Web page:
Schwartz Blogs a Bit About the Dud Rock Chip on His Desk
Published: April 12, 2007
by Timothy Prickett Morgan
Increasingly, companies are relying on their executive blogs as a way of communicating with the outside world rather than the more traditional means of using public relations channels and relying on the interested media outlets to provide coverage. And so it is that we learn from the blog of Jonathan Schwartz, Sun Microsystems' chief executive officer, that the company has received first silicon on its future "Rock" multicore Sparc processor.
The chip that Schwartz has in a baggie on his desk, which is shown below, is actually named the UltraSparc RK. This particular chip is a dud that doesn't work--which is what happens when you first implement a chip in silicon; you get some duds that you can use for PR purposes as the few good ones you get end up in alpha systems to test software.
The Rock chip has a total of 2,395 pins, and according to Schwartz, there are 812 pins that feed into the Rock cores and another 1514 pins are used for power and grounding. That leaves another 69 pins that are not yet connected to anything, and it is interesting to ponder what other things Sun will eventually cram onto the Rock chip as the chip evolves and chip fabrication processes allow the electronic components in the chip to be shrunk. As we previously reported, the Rock chip will have 16 Sparc cores, and Schwartz added another piece to the puzzle in his blog by saying that the Rock chip will be able to support 256 TB of memory in a coherent manner. Top-end RISC/Unix and X64 servers are stretching to hit 2 TB these days.
"That is an awful lot of RAM in a single system (and given the cost of memory nowadays, you'd want to post an armed guard next to that machine)," Schwartz quipped.
Sun has not said how many Rock processors it will gang up in its future "Supernova" servers when these boxes start shipping next year. Sun has not said how many threads each Rock core will have or what their clock speeds will be, but the company did say back in early February that a top-end Rock machine would have 16 times the performance of a Sun Fire E25K server using the dual-core UltraSparc-IV+ processors. That E25K machine has 144 cores in total spread across 18 four-socket system boards. Each system board can support up to 64 GB main memory using 2 GB DDR2 DIMMs, for a maximum main memory of 1.15 TB. That works out to 8 DIMM slots per CPU socket, or 4 DIMM slots per core in the E25K. The UltraSparc-IV+ chips are interconnected with the 150 MHz Sunplane interconnect, which provides NUMA/SMP clustering to give Solaris a single system image to play with.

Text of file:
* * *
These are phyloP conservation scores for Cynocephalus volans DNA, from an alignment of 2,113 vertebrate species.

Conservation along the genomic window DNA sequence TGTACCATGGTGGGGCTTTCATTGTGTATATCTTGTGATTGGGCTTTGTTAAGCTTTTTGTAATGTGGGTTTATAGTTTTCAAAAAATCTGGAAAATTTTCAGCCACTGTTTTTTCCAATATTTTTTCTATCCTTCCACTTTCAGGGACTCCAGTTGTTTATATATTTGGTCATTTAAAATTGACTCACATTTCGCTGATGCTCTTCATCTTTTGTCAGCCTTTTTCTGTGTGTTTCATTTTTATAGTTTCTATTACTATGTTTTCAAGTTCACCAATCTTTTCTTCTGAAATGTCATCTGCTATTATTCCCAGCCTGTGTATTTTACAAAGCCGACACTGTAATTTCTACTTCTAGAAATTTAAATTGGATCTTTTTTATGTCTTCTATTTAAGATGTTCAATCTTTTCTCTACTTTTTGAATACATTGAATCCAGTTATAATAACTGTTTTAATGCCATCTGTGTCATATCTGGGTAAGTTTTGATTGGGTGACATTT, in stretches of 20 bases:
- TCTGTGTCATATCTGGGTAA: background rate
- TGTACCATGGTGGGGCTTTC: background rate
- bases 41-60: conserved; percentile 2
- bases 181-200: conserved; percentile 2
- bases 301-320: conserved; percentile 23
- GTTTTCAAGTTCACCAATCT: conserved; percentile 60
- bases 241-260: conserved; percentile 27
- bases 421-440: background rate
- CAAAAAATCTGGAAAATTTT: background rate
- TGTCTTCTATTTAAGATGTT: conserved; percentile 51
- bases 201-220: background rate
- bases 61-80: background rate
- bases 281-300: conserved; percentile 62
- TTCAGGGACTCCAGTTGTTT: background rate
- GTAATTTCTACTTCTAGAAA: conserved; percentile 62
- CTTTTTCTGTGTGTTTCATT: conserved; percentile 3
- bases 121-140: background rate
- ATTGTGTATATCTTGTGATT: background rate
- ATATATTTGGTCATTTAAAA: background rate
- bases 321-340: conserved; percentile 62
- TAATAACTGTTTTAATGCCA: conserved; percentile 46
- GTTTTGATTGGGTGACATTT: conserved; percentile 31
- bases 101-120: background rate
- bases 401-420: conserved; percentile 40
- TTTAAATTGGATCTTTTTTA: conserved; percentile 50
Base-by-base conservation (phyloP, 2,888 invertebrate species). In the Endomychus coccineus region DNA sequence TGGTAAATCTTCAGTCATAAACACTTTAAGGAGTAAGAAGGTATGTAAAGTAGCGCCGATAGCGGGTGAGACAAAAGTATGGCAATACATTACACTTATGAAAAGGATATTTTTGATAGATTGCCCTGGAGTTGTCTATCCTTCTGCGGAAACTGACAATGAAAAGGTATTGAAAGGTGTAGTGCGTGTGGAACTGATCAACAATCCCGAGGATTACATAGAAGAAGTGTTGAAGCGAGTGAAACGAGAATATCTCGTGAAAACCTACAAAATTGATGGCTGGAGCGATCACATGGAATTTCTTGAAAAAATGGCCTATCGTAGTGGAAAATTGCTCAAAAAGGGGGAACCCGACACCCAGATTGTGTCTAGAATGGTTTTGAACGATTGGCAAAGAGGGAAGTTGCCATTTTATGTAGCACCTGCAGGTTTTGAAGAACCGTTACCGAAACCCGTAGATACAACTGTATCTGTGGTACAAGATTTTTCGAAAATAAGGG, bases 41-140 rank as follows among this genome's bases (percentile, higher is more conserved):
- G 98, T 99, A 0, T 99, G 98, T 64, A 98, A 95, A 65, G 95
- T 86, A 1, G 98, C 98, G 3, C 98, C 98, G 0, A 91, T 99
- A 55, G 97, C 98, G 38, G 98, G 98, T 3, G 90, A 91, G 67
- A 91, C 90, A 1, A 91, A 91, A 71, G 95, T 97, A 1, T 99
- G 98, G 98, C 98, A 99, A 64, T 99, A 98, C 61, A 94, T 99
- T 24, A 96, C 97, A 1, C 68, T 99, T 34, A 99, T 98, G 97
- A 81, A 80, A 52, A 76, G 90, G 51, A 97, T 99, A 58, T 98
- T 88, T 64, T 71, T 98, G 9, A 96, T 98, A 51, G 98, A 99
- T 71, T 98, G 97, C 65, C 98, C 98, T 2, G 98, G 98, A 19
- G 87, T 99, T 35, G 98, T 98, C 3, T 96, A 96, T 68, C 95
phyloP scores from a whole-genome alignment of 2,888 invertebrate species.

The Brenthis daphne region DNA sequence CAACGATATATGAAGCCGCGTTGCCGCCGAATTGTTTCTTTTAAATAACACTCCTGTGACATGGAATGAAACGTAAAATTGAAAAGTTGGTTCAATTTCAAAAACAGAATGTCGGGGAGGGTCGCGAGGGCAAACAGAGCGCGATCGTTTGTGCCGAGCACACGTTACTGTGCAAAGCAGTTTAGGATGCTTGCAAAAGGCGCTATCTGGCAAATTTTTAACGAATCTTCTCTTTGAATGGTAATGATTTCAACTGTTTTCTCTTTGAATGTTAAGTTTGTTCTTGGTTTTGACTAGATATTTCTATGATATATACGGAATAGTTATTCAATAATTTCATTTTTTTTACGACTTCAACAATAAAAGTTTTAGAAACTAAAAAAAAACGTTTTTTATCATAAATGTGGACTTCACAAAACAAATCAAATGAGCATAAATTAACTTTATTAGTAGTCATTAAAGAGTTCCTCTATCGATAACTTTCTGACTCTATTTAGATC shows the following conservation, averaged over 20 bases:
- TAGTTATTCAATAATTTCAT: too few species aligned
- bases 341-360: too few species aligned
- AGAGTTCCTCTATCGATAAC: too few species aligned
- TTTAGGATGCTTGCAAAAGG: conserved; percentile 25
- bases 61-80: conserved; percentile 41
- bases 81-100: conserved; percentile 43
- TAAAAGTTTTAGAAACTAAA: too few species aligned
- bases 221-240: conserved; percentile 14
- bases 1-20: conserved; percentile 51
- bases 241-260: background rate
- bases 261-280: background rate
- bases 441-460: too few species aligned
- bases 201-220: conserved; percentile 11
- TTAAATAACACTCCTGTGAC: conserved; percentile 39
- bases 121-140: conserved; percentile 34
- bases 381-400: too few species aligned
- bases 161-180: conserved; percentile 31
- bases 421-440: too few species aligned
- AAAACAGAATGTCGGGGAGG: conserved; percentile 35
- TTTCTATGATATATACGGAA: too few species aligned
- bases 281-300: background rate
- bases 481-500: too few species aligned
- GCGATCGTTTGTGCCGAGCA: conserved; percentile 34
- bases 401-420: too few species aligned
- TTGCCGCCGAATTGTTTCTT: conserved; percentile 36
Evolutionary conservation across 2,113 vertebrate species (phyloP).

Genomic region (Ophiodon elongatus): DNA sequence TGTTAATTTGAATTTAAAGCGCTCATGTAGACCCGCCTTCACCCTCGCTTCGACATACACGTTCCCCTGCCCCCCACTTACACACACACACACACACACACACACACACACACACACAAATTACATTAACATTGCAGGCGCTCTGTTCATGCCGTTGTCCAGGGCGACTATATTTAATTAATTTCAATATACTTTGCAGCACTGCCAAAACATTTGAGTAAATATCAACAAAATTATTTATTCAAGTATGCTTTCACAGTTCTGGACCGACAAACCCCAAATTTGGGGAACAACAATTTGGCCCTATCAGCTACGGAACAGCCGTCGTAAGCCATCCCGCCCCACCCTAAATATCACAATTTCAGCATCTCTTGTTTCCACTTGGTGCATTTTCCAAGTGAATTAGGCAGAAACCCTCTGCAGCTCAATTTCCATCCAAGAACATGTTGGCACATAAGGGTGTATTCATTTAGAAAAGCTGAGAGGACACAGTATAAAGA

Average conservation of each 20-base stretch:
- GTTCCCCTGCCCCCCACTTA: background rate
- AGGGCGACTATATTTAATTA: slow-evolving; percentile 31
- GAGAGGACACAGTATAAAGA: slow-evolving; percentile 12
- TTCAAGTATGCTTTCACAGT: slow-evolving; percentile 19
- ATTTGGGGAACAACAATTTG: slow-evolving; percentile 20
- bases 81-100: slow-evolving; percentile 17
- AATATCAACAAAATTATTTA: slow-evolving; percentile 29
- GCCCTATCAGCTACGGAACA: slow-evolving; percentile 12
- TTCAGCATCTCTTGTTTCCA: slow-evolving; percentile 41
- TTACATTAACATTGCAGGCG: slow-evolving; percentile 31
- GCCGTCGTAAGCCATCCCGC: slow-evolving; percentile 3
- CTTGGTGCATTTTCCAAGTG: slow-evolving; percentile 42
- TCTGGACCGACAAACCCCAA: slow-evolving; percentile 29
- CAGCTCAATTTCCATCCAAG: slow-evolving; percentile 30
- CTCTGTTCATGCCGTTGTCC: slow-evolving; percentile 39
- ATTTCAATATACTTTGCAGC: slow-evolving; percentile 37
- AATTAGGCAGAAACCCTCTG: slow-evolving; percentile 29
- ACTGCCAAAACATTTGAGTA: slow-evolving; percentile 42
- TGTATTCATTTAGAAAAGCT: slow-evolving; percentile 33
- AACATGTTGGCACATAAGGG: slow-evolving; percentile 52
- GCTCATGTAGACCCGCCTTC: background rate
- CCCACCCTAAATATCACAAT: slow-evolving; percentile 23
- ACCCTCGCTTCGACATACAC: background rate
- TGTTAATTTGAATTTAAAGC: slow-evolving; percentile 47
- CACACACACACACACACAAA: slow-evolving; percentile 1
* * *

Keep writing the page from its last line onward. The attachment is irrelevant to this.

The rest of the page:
Back in February, Sun reconfirmed that it was on track to deliver the Rock processors in the second half of 2008. It has not said much about the Supernova systems, but it seems likely that Sun will use a uniboard design as it did with the past Sun Fire product lines. But Rock machines may look a lot more like the high-end "Galaxy" X4600 servers, which are based on AMD's Opteron Rev E and Rev F processors. In the X4600, a single processor, its main memory, and its interconnect are all put on a single board rather than on a board with four sockets. (This is a hunch, not any inside dope.) But, Sun could also deliver uniboards with two, four, and eight sockets, too. That would put from two to eight Rock chips in a box, which works out to 32 to 128 cores using 16-core chips; Sun will almost certainly have Rock chips with four, eight, and 12 cores activated, thereby recycling chips that have some dud cores that it would otherwise throw out. Whether Sun uses single-socket uniboards or more standard uniboards with multiple sockets is unclear. What does seem clear is that Sun will probably not go beyond 256 threads in the biggest system, which means Rock is a 16-core, 32 thread processor. Future Rock designs and future Solaris releases will almost certainly support more threads. And that is probably what those extra pins are all about.
So how is Sun going to get 16 times the performance of the current crop of generally available Sun Fire 25K systems? Well, just moving to 65 nanometer processes should have allowed the Rock chips to hit 3 GHz. That's 67 percent more oomph just from clock speed alone, and it gets Sparc chips humming at the same clock speeds as Opteron and Xeon processors. But this theoretical clock speed improvement is mitigated by the fact that Sun appears to be moving from 144 cores with the E25K down to 128 cores with the top-end Rock machines. When you wash it all out, it should be a 1.5X performance increase. How, add in the effect of simultaneous multithreading and the "scout" threads that the Rock will have. SMT should be a 40 percent boost right there, which puts you at 2.1X. The scout threads are not traditional instruction streams, but a means of running instruction streams way ahead to make sure local cache memories have the data they might need as the real instruction streams progress through the CPU cores. This is a very sophisticated kind of prefetching that instead of predicting what data is needed actually runs ahead real fast in the instruction stream and gets the data. (Maybe this is unsophisticated and therefore very smart.) Sun has been vague about the scout threads and their effect on performance, but it is safe to assume that it is substantial.
Moving to fully buffered DIMM main memory, and having a lot of it--128 DIMMs on the two-chip Rock machines and 512 DIMMs on the eight-Rock versions, reportedly--is also going to significantly boost performance, too, for the Rock chips. And if Sun moves its main memory controller as well as cache controllers and tables onto the Rock, chip, too, this will provide a big performance boost.
Here's what I want to know: What does "RK" really stand for? Real Killa? Rice Krispies? Radial Keratotomy? R.K. Narayan?
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